November 3, 2022

Cieri GE, Mohr ALA, Mastrovito R, Logan BK

Society of Forensic Toxicology (SOFT)- 2022 Conference Meeting
The use of new psychoactive substances (NPS) has been increasing since 2010 when they were first identified. In 2020, the United Nations Office of Drugs and Crime reported a total of 950 NPS which increased to over 1,100 less than a year later in November of 2021. Because of the rapid emergence, there is often little knowledge about the adverse effects or published methods on detecting NPS in biological matrices. Traditional screening in toxicology laboratories is often performed using enzyme linked immunosorbent assays (ELISA). While commercial kits provide information on cross-reactivity on other drugs within a class, many have limited or no information on emerging NPS.

The objective of this presentation is to describe the cross reactivity of NPS opioids, NPS stimulants, NPS benzodiazepines and NPS hallucinogens on commercially available immunoassay kits for the purpose of toxicological screening.

Neogen fentanyl, opiate, amphetamine, benzodiazepine, and PCP ELISA kits were purchased for the project. Fifty different drugs across the various NPS subclasses were analyzed. Blank human whole blood was fortified with the target drug initially at concentrations below the cutoff of the ELISA plate. If no cross reactivity was observed, concentrations above the cutoff were evaluated. Cutoff concentrations were as follows: fentanyl 0.2 ng/mL, morphine 50 ng/mL, amphetamine 20 ng/mL, oxazepam 40 ng/mL and PCP 10 ng/mL. All fortified blood samples, controls and blanks were analyzed on the ELISA plates in duplicate. Following the addition of the fortified samples and drug conjugate, samples were run according to the manufacturer’s instructions using Titertek-Berthold Crocodile Mini Workstation. Optical densities were collected at 450 nm. The average optical density was plotted relative to concentrations to assess cross-reactivity and percent cross-reactivity was calculated.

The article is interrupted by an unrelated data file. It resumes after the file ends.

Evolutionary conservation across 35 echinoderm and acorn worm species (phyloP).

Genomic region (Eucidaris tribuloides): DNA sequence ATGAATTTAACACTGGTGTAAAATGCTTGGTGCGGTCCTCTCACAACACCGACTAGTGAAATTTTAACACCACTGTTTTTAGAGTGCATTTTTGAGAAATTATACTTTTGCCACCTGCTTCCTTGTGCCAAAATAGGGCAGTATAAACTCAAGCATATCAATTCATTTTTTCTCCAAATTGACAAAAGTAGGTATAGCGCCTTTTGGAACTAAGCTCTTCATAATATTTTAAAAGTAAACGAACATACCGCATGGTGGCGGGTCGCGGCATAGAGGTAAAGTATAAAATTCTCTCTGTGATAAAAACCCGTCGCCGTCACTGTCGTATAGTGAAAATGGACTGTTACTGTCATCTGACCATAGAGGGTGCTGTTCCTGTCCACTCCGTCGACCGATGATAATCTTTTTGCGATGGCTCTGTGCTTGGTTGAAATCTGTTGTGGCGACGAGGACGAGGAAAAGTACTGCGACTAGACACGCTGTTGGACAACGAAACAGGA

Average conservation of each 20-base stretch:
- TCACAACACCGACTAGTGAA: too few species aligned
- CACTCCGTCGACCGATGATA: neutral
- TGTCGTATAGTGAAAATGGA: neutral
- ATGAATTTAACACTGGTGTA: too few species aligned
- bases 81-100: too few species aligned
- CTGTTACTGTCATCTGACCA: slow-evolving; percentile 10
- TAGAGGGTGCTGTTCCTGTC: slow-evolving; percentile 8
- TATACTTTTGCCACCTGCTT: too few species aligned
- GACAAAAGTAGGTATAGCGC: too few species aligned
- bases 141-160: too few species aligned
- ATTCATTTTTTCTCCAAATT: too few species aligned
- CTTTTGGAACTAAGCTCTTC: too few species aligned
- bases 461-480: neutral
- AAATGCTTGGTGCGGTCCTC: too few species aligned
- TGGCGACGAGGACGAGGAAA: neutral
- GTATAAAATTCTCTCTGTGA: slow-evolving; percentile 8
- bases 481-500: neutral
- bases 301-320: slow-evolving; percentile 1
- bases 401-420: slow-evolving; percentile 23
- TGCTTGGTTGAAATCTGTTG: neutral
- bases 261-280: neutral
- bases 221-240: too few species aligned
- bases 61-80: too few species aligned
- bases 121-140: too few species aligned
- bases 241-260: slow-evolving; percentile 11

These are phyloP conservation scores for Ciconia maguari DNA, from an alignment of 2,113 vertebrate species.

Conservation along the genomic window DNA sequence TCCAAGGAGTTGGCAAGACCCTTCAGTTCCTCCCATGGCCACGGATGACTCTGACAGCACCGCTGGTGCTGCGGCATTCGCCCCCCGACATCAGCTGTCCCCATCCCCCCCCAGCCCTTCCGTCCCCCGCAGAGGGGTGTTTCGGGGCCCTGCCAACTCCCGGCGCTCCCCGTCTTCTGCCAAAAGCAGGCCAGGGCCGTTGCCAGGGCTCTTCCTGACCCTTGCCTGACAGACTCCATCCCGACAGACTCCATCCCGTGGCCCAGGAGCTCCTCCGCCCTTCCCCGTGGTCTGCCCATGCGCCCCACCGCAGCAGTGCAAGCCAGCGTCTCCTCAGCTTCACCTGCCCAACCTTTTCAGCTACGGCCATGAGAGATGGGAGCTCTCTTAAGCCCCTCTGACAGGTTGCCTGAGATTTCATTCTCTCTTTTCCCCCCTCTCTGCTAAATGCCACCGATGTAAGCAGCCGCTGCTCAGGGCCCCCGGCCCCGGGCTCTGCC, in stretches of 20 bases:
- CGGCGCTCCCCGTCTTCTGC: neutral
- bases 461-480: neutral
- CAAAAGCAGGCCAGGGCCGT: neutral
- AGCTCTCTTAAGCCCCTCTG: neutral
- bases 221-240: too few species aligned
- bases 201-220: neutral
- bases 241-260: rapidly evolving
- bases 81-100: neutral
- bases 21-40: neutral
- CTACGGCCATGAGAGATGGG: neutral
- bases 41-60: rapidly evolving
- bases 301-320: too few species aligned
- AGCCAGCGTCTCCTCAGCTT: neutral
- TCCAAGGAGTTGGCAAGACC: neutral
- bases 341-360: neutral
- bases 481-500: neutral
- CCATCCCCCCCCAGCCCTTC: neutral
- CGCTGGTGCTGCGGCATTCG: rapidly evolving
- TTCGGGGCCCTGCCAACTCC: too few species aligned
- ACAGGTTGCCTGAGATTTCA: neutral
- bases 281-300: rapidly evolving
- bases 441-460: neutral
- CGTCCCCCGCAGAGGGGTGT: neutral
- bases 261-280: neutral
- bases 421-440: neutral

Novel synthetic opioids were tested at concentration ranges of 1-80 ng/mL and 50-2000 ng/mL and had no cross-reactivity to the morphine ELISA plate at either concentration range. Fentanyl analogs were tested at concentrations ranging from 0.01-1 ng/mL on the fentanyl plate and had cross-reactivities ranging from 8.3%-178%. Para-chlorofentanyl, acryl fentanyl, furanyl fentanyl, para-bromofentanyl, and ortho-fluorofentanyl all had cross-reactivities greater than 100%. Para-fluorofentanyl had a cross-reactivity of 84%. NPS stimulants were tested at concentration ranges of 0.5-40 ng/mL and 20-2000 ng/mL on the amphetamine plate. 4-fluoroamphetamine was the only drug with cross-reactivity (3,354%). Prevalent NPS stimulants such as eutylone showed no cross-reactivity. NPS benzodiazepines were tested on the oxazepam plate at concentration ranges of 1-40 ng/mL and 40-500 ng/mL. Cross-reactivities were 35.4-263% and 134-20,804%, respectively. Desalkylflurazepam, flubromazolam, and metizolam all had cross-reactivities greater than 100%. NPS hallucinogens were evaluated on the PCP kit at concentration ranges of 0.5-10 ng/mL, which showed no cross-reactivity, and 10-1000 ng/mL, where some cross reactivity was observed. Hydroxy-PCP and chloro-PCP both had cross-reactivities greater than 100%.

Following the cross-reactivity assessment, the structures of the NPS evaluated were compared to the target drug for each kit, which, in general, indicated that the more closely the structure aligned with the target drug, the better the cross reactivity. NPS benzodiazepines and fentanyl analogs, which are seen with limited frequency in cases since core structure scheduling, showed the greatest cross-reactivity across the class demonstrating the utility of using ELISA-based screening for these NPS subclasses. However, limited cross-reactivity was observed for the other NPS subclasses. Therefore, the utility of ELISA-based screening NPS subclasses is limited, and there is the risk of false negative results due to the low or nonexistent cross-reactivities.